March 2 (UPI) -- Two police officers who shot and killed an unarmed man won't be charged, the Sacramento County District Attorney's Office said Saturday afternoon.
"When we look at all of these facts and circumstances, we look at all of it, everything. We ask our question that we started out with again. And that question is: Was a crime committed? And, there's no question that a human being died," Schubert said. "But, when we look at the facts and the law, and we follow our ethical responsibilities, the answer to that question is no. And as a result, we will not charge these officers with any criminal liability related to the shooting death and use of force on Stephon Clark."
O March 18, 2018, the 22-year-old black man was standing in his grandmother's yard when the Sacramento officers, one black and one white, responded to a vandalism call. Police said he refused orders to drop his cellphone, which the officers mistook for a weapon.
Clark was shot seven times and at least three of the shots hit him in the back, according to the findings of an autopsy conducted by the Sacramento County Coroner's Office that was released last May 1.
Schubert said the evidence -- including video of the scene -- showed that Clark was advancing on two officers, Terrance Mercadal and Jared Robinet, and was in a shooting posture when they opened fire.
The officers said a light that appeared to be a flash from the muzzle of the gun or light reflecting off a firearm.
"We must recognize that they are often forced to make split-second decisions and we must recognize that they are under tense, uncertain and rapidly evolving circumstances," Schubert said.
It turned out Clark was carrying a cellphone and no gun.
"Clearly we all know he didn't have a gun," Schubert said. "But the officers didn't know that."
And video from a sheriff's department surveillance helicopter showed Clark jumping a fence into the yard moments. In addition, police were also not aware then that he had entered his grandmother's yard.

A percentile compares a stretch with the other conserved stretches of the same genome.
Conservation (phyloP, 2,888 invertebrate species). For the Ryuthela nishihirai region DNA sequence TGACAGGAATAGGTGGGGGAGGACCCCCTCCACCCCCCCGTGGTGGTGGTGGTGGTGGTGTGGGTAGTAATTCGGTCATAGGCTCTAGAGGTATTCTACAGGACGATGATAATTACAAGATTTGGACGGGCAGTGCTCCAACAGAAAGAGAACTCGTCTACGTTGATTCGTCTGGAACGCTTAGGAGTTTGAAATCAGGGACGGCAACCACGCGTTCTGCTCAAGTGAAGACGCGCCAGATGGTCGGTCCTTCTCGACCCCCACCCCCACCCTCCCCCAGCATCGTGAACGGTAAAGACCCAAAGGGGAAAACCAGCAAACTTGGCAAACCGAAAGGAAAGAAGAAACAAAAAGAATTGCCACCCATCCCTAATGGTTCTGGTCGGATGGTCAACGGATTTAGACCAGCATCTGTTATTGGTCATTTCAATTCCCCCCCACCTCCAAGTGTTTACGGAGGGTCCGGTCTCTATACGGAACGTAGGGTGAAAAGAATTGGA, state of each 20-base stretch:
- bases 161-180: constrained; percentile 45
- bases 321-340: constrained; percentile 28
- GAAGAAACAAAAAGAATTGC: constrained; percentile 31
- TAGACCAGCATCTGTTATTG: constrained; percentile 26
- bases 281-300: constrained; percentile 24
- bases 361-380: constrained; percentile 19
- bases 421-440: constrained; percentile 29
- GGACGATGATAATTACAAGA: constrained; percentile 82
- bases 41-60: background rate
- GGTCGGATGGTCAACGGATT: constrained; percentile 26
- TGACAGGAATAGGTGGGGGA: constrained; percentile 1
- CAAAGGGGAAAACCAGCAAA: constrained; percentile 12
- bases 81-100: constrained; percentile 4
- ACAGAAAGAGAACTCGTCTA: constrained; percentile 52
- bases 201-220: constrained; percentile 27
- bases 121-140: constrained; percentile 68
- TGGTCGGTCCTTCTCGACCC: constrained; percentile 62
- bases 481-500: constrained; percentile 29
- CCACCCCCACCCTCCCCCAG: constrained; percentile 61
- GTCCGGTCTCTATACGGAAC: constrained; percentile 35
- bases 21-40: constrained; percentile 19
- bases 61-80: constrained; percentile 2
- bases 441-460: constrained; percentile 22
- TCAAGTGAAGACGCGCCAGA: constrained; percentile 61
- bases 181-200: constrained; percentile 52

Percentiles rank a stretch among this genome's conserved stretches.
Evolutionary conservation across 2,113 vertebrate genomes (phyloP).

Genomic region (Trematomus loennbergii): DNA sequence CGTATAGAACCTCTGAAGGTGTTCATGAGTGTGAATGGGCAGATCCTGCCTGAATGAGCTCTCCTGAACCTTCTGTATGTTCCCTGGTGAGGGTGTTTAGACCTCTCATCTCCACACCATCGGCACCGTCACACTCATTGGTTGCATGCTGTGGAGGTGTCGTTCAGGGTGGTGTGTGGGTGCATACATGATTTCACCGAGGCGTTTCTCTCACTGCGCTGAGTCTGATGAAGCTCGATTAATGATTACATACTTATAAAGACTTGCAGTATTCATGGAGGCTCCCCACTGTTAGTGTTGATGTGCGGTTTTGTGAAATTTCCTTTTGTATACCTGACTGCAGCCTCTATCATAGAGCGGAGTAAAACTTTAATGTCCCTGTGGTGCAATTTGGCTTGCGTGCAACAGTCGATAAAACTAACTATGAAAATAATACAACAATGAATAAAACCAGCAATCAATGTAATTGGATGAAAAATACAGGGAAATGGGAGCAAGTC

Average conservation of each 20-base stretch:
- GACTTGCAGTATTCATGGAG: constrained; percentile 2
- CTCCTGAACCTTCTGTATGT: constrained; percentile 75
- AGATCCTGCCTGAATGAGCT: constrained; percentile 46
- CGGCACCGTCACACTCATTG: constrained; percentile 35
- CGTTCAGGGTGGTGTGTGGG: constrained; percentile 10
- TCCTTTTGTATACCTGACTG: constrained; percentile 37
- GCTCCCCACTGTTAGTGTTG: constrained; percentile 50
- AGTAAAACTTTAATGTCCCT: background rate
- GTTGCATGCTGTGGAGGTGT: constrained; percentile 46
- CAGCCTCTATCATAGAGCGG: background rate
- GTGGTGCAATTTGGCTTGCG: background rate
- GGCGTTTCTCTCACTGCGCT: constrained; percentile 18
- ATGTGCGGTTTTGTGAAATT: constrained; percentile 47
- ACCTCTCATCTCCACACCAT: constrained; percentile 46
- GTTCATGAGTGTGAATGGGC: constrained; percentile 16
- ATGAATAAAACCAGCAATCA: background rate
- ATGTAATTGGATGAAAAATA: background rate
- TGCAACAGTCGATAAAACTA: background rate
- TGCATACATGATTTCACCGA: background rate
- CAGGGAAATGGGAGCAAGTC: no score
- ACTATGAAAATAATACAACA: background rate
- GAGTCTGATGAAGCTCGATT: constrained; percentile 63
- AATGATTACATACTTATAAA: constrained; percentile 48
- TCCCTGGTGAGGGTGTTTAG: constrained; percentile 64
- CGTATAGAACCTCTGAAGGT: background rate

"The evidence in this case demonstrates that both officers had an honest and reasonable belief that they were in imminent danger of death or great bodily injury," Schubert wrote in a seven-page summary that accompanied the report. "Therefore, the shooting of Mr. Clark was lawful and no criminal charges will be filed."
The California Attorney General's Office joined the investigation about a week after Clark's death.
Protests and rallies disrupted traffic and blocked access to NBA basketball games.
After Schubert's news conference, Clark's mother criticized the prosecutor's decision.
"My faith in the justice system is what it has been: It's not for us -- it's not for the black community," Sequette Clark told KCRA-TV outside her home. "It's what they've shown us time and time again. That's about it. I feel like, shame on the DA, shame on her. I know she will not sleep well at night -- she can't. The video that my sons, my family, has watched. They said it looks different from the first video. I don't know if there's any truth to that. I just know that it's just not right -- and no justice, no peace."
Clark's family has filed a wrongful death lawsuit on Jan. 28 and is seeking more than $20 million in damages against the two police officers and the city of Sacramento. The suit alleges officers racially profiled and used excessive force in shooting Clark.
Black Lives Matter Sacramento, which had a scheduled protest from 1-5 p.m. PST, posted on Twitter: ""MURDER IS MURDER! Stephon was stolen from his family! THERE ARE NO EXCUSES! WE DEMAND JUSTICE!!!! COME THRU NOW!!!!"
"We must stand w/ Stephon Clark 's family and pursue justice. This young man's life should not be marked worthless. Where's accountability," he tweeted.
Sacramento Mayor Darrel Steinberg tweeted: "I'm proud of the community leadership in @TheCityofSac for their heartfelt examination in recent weeks of how we can have both peace and justice."